Too Much Jesus?
Tuesday, May 29, 2007
Kelli Standish just told me about an interesting blog over at BJ Hoff's Grace Notes. If you were interested in what I wrote last week about the publisher who wanted me to substitute "the more generic God" for every reference to "Jesus" in my first novel, you should go over and see what BJ has to say.
Now that secular publishers are no longer pushing quite as hard for us to make our work "less overtly Christian," how ironic it would be if we began to censor ourselves.
It seems to me there are two extremes to this question for a Christian writer, and they can symbolize mistakes on either side of a balance every Christian ought to strike in life. On the one hand, writers could fill pages with one sermon after another, so that every book is really propaganda. On the other hand, we could take care not to mention Jesus lest we cause offence. As with most things in life, the Jesus Way lies in the middle.
You will not find a single example of Jesus forcing himself on anyone with thinly disguised trickery. From all appearances, he was not a man with ulterior motives. When he went to a wedding party, he really went to party. When he sat down to dinner, he was really there to eat. When he went to temple, he intended to worship. But neither will you find a single example of him watering down his message to avoid offense. Whether he was at a party, at the dining table, or at a temple, if Jesus thought of something important to say about the Lord, he came right out and said it on the spot. So it ought to be with us.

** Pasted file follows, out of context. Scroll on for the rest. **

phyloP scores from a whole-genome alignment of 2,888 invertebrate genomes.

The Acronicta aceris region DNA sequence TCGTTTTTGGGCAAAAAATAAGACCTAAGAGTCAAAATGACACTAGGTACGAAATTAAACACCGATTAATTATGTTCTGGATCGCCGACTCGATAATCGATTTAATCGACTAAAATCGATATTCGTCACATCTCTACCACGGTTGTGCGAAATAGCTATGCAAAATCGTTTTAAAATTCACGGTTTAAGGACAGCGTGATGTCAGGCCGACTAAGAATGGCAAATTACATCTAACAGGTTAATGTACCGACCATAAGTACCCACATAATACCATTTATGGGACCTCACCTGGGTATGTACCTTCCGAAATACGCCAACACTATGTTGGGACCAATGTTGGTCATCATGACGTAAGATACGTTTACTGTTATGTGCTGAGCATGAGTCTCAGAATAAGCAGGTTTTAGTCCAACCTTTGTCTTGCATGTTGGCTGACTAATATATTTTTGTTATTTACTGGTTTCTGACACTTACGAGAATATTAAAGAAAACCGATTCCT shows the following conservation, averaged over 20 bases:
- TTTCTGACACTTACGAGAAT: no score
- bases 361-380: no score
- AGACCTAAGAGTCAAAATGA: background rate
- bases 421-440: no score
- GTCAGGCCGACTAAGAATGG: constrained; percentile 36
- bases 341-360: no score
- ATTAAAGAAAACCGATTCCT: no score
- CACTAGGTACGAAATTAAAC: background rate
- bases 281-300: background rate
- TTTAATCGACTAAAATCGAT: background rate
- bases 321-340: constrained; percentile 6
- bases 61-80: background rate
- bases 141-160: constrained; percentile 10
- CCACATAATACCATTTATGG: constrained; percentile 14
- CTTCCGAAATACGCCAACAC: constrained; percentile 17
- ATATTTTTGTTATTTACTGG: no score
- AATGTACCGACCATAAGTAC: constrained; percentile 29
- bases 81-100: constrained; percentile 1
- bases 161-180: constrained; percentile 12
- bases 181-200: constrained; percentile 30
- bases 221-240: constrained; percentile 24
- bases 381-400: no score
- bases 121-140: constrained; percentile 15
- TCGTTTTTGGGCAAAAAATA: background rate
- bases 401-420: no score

Let there be no trickery and let there be no fear. Let us be honestly and overtly whose we are.
Jesus is not some horribly deformed or insane family member we must keep chained down in the basement, someone we need to reveal carefully, and only to those who have previously proven they have stomachs strong enough. Jesus is perfectly presentable. It is those not healed by Jesus who are deformed and too insane within their lostness to know it. (I know, because I was once insanely lost myself.) So whether a Christian is an author, housewife, plumber, doctor, lawyer or Indian chief, whether a Christian is writing a novel, cheering at a ballgame, or having friends over for dinner, she ought to live life in the moment, sincerely, with no ulterior motive whatsoever, including evangelism. But when the subject of Jesus comes to mind, a Christian also ought to speak or write of him without concern, freely and naturally, just as she would speak or write of anyone she loves.
Posted byAthol Dickson at 3:12 PM
Labels: The Jesus Way
RIVER RISING -- Background & Further Reading
Friday, May 25, 2007
If you’re a fan of my novel, River Rising, you might be interested in learning a little more about the background for the story. The setting I chose, way down past the end of the road on the Mississippi delta, was based on one of America's strangest places. Read about Pilottown, Louisiana in the New Orleans Times-Picayune, and see some photos of the town and the river pilots in action by visiting Nat Stone’s excellent photographic account of his amazing kayak trip. Surf Nat’s site a little. Admire his beautiful shots of Cajun country. I went to most of those same spots by car and by boat while I was researching River Rising. What a fascinating part of the world! While you’re looking ot over, notice how nice the houses are in the picture of Pilottown, and how sturdy the raised walkway appears to be.